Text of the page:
The UN was once an entity to be respected. Its status in the world being based on the three principles of leadership: authority, responsibility and accountability. All have been willingly eroded by those serving it. Look at the problems it has not resolved such as food-for-oil graft, genocide in the Sudan and terrorist havens in member countries. It is little wonder that there is a total disinterest by the general public in its under-achieving performance.

That journalists at large do not get on the UN's back is just as bad. What it is saying is that they condone those aspects in the UN, that it would never allow in their own country.

Posted by: Lofty at July 15, 2004 at 02:41 PM

So will this finally mean that the US will not deliver its annual donation to the UN?

I will like to see it operate without the USA's sizable donation.

Maybe it could use some oil money?

Posted by: dino at July 15, 2004 at 03:05 PM

Let me see,

Oil for Food.
Sex for Food.
Oxygen for Food. Oops they haven't gotten there yet.
Oh well I'll wait around for a few weeks.

Posted by: Mike H. at July 15, 2004 at 03:10 PM

Lofty, I really think you are there. It's as probably as complete a reckoning as there is.

I'm a reporter at a good sized city paper in the Northeastern US. A few of us were sitting around the news room one day hashing this out. Even a couple of liberals agreed that the story is self-evident.

Our thoughts in no particular order were:
1. It is complex and you will get pulled off your beat for a long fucking time.
2. See 1. Try pitching that to an editor after 2.5-3 years of declining ad revs, newsroom cutbacks and such.
3. The widely held belief--tragically--that it is a fusion story. Part business, part politics, part diplomatic, part national security. It may seem self-evident, but those are all established beats at our paper...and most others too. That's a lot of toes to step on.
4. ALl foreign biz stories are percieved to be tainted by what one of my colleagues profanely called "the lying motherf*cker" angle. According to this, all stories that use as their source Russians or Arab businessmen are relying on people in cultures that do not place a huge premium on transparent or truthful biz conduct.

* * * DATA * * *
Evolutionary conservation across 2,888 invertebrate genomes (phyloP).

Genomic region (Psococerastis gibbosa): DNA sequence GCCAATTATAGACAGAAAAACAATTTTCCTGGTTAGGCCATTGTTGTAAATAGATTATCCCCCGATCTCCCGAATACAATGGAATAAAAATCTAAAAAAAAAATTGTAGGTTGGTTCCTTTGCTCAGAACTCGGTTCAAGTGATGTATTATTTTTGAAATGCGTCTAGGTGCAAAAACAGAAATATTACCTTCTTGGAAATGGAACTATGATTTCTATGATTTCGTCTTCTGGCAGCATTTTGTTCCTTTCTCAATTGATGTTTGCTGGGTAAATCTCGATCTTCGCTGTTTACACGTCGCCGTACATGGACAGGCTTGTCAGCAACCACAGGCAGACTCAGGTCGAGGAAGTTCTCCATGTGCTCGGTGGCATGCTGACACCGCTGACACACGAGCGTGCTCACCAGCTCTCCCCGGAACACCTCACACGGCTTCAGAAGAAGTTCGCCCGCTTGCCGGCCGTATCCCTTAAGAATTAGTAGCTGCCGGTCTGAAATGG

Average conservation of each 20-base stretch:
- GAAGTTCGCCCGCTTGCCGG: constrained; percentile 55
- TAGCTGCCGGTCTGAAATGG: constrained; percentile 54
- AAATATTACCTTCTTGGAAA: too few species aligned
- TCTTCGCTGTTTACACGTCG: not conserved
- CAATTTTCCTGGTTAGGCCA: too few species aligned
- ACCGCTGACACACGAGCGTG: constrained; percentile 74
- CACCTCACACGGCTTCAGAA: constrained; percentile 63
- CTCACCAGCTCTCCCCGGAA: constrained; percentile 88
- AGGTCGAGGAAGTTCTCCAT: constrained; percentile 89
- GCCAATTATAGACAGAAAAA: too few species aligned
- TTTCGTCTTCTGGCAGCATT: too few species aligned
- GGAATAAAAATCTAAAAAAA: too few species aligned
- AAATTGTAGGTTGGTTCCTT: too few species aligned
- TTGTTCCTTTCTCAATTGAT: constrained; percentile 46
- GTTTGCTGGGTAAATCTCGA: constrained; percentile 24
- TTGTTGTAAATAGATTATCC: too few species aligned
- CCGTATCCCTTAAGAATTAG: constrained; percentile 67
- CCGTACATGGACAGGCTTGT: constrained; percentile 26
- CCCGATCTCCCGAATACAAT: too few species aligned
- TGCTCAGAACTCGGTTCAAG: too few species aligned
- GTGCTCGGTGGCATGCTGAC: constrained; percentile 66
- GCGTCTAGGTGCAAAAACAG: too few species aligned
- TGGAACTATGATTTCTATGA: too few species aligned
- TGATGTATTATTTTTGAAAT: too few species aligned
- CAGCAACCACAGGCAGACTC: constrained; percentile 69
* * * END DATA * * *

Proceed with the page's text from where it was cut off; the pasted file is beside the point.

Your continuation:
5. The Enron factor. Enron was dificult to understand because of the labyrinthe corporate structure. The UN, on its best day, is like Enron at the end, with respect to transparency or in having senior people who know what the hell is going on.
6. There is an election going on. ALl bodies to the next campaign stop Please!
7. Sources--tough to get on this. You'd need good capital sources, preferably on the Right, since the Left has a whole lot of capital invested in the UN.

8,9, 10---well, I had to catch a train, but you get the drift.

Posted by: rod at July 15, 2004 at 03:23 PM


If I undestand you correctly, the story is just too complicated because it does not contain references to:
Bushitler, Cheney-Haliburton, American Industrial Exploitaition of Little Investors, Abu Graib Torture, WMD, BushLiedPeopleDied themes.

How any of those narratives are less complex to cover than corruption of UN officials, bribes for oil, and dying/ starving Iraqi chidren?

Don't bother to anwer. I know. You have a train to catch.

Posted by: Katherine at July 15, 2004 at 04:34 PM

rod, if I understand you correctly, the Oil-For-Food scandal is not going to be covered by the media because it isn't simple, is unprofitable, and the established beat reporters will protect their turf before smelling a good story.

As I work for a government agency that deals with problems in a similar fashion (e.g., "unprofitable" = "not a funding source"), I sympathize with you. But you do realize that, when boiled down to a few words, you just described a news agency that really doesn't care beyond their next paycheck? Or, put less cynically, is more interested in how they do their job than in what they put on the street?

That's a sad state of affairs.

Posted by: The Real JeffS at July 15, 2004 at 05:08 PM